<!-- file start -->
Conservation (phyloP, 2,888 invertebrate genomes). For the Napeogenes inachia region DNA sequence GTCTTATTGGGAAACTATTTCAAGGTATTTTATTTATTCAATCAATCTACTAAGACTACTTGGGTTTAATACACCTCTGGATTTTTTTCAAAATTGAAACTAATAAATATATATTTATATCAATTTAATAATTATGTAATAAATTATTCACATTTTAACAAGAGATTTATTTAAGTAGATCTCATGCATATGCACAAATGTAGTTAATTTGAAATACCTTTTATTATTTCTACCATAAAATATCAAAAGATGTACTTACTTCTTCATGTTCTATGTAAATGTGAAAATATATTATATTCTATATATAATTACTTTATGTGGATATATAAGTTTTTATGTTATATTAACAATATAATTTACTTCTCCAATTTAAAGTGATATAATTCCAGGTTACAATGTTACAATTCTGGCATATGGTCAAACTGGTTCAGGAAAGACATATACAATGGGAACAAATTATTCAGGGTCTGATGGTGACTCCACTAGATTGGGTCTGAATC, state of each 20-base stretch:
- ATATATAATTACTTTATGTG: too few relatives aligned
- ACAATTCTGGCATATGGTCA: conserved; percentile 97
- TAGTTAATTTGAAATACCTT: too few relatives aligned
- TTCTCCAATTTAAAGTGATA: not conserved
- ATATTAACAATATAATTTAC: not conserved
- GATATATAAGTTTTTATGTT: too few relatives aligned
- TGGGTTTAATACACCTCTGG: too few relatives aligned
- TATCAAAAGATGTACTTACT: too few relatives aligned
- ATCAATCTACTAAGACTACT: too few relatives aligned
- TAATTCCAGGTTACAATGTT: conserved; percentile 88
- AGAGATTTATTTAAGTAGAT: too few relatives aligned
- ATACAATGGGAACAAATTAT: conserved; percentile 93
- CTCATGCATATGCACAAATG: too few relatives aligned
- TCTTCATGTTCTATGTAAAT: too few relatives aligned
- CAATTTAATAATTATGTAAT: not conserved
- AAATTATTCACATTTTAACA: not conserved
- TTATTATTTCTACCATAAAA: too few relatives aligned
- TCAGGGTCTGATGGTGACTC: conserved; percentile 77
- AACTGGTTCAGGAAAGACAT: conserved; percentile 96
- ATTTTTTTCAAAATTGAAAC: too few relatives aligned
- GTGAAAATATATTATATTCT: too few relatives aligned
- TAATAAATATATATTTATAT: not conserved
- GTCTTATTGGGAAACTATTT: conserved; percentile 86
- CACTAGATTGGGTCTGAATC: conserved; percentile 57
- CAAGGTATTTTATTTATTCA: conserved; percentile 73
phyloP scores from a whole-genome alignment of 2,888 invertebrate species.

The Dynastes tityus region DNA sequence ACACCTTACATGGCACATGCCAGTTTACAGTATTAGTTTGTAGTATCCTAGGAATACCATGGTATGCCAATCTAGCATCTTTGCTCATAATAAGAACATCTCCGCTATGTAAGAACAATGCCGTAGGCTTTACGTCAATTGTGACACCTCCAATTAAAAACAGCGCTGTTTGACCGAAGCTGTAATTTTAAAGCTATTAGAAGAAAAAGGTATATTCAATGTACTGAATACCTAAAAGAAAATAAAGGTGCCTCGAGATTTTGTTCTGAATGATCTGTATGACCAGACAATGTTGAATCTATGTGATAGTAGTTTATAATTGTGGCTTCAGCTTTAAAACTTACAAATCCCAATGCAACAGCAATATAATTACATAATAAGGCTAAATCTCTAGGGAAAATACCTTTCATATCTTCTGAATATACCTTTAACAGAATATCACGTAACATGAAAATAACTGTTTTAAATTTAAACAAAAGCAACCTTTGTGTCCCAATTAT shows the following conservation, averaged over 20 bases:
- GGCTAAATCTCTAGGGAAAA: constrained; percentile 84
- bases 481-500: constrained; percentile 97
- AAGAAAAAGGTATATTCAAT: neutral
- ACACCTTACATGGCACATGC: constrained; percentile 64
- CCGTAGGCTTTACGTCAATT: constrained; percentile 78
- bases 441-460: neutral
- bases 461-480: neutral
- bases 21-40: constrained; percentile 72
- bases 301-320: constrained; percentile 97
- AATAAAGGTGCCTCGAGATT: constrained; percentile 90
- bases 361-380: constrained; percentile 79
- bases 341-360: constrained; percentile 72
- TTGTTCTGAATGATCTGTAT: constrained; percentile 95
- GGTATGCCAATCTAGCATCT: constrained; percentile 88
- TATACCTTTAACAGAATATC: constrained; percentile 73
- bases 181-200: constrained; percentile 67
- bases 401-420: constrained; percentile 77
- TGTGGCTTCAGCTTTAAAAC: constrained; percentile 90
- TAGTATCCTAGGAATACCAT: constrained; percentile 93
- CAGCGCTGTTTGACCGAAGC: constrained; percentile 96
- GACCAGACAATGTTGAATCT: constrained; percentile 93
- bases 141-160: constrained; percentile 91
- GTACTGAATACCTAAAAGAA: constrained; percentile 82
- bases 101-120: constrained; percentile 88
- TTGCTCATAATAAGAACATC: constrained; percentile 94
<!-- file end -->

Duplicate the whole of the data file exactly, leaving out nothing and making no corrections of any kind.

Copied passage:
Conservation (phyloP, 2,888 invertebrate genomes). For the Napeogenes inachia region DNA sequence GTCTTATTGGGAAACTATTTCAAGGTATTTTATTTATTCAATCAATCTACTAAGACTACTTGGGTTTAATACACCTCTGGATTTTTTTCAAAATTGAAACTAATAAATATATATTTATATCAATTTAATAATTATGTAATAAATTATTCACATTTTAACAAGAGATTTATTTAAGTAGATCTCATGCATATGCACAAATGTAGTTAATTTGAAATACCTTTTATTATTTCTACCATAAAATATCAAAAGATGTACTTACTTCTTCATGTTCTATGTAAATGTGAAAATATATTATATTCTATATATAATTACTTTATGTGGATATATAAGTTTTTATGTTATATTAACAATATAATTTACTTCTCCAATTTAAAGTGATATAATTCCAGGTTACAATGTTACAATTCTGGCATATGGTCAAACTGGTTCAGGAAAGACATATACAATGGGAACAAATTATTCAGGGTCTGATGGTGACTCCACTAGATTGGGTCTGAATC, state of each 20-base stretch:
- ATATATAATTACTTTATGTG: too few relatives aligned
- ACAATTCTGGCATATGGTCA: conserved; percentile 97
- TAGTTAATTTGAAATACCTT: too few relatives aligned
- TTCTCCAATTTAAAGTGATA: not conserved
- ATATTAACAATATAATTTAC: not conserved
- GATATATAAGTTTTTATGTT: too few relatives aligned
- TGGGTTTAATACACCTCTGG: too few relatives aligned
- TATCAAAAGATGTACTTACT: too few relatives aligned
- ATCAATCTACTAAGACTACT: too few relatives aligned
- TAATTCCAGGTTACAATGTT: conserved; percentile 88
- AGAGATTTATTTAAGTAGAT: too few relatives aligned
- ATACAATGGGAACAAATTAT: conserved; percentile 93
- CTCATGCATATGCACAAATG: too few relatives aligned
- TCTTCATGTTCTATGTAAAT: too few relatives aligned
- CAATTTAATAATTATGTAAT: not conserved
- AAATTATTCACATTTTAACA: not conserved
- TTATTATTTCTACCATAAAA: too few relatives aligned
- TCAGGGTCTGATGGTGACTC: conserved; percentile 77
- AACTGGTTCAGGAAAGACAT: conserved; percentile 96
- ATTTTTTTCAAAATTGAAAC: too few relatives aligned
- GTGAAAATATATTATATTCT: too few relatives aligned
- TAATAAATATATATTTATAT: not conserved
- GTCTTATTGGGAAACTATTT: conserved; percentile 86
- CACTAGATTGGGTCTGAATC: conserved; percentile 57
- CAAGGTATTTTATTTATTCA: conserved; percentile 73
phyloP scores from a whole-genome alignment of 2,888 invertebrate species.

The Dynastes tityus region DNA sequence ACACCTTACATGGCACATGCCAGTTTACAGTATTAGTTTGTAGTATCCTAGGAATACCATGGTATGCCAATCTAGCATCTTTGCTCATAATAAGAACATCTCCGCTATGTAAGAACAATGCCGTAGGCTTTACGTCAATTGTGACACCTCCAATTAAAAACAGCGCTGTTTGACCGAAGCTGTAATTTTAAAGCTATTAGAAGAAAAAGGTATATTCAATGTACTGAATACCTAAAAGAAAATAAAGGTGCCTCGAGATTTTGTTCTGAATGATCTGTATGACCAGACAATGTTGAATCTATGTGATAGTAGTTTATAATTGTGGCTTCAGCTTTAAAACTTACAAATCCCAATGCAACAGCAATATAATTACATAATAAGGCTAAATCTCTAGGGAAAATACCTTTCATATCTTCTGAATATACCTTTAACAGAATATCACGTAACATGAAAATAACTGTTTTAAATTTAAACAAAAGCAACCTTTGTGTCCCAATTAT shows the following conservation, averaged over 20 bases:
- GGCTAAATCTCTAGGGAAAA: constrained; percentile 84
- bases 481-500: constrained; percentile 97
- AAGAAAAAGGTATATTCAAT: neutral
- ACACCTTACATGGCACATGC: constrained; percentile 64
- CCGTAGGCTTTACGTCAATT: constrained; percentile 78
- bases 441-460: neutral
- bases 461-480: neutral
- bases 21-40: constrained; percentile 72
- bases 301-320: constrained; percentile 97
- AATAAAGGTGCCTCGAGATT: constrained; percentile 90
- bases 361-380: constrained; percentile 79
- bases 341-360: constrained; percentile 72
- TTGTTCTGAATGATCTGTAT: constrained; percentile 95
- GGTATGCCAATCTAGCATCT: constrained; percentile 88
- TATACCTTTAACAGAATATC: constrained; percentile 73
- bases 181-200: constrained; percentile 67
- bases 401-420: constrained; percentile 77
- TGTGGCTTCAGCTTTAAAAC: constrained; percentile 90
- TAGTATCCTAGGAATACCAT: constrained; percentile 93
- CAGCGCTGTTTGACCGAAGC: constrained; percentile 96
- GACCAGACAATGTTGAATCT: constrained; percentile 93
- bases 141-160: constrained; percentile 91
- GTACTGAATACCTAAAAGAA: constrained; percentile 82
- bases 101-120: constrained; percentile 88
- TTGCTCATAATAAGAACATC: constrained; percentile 94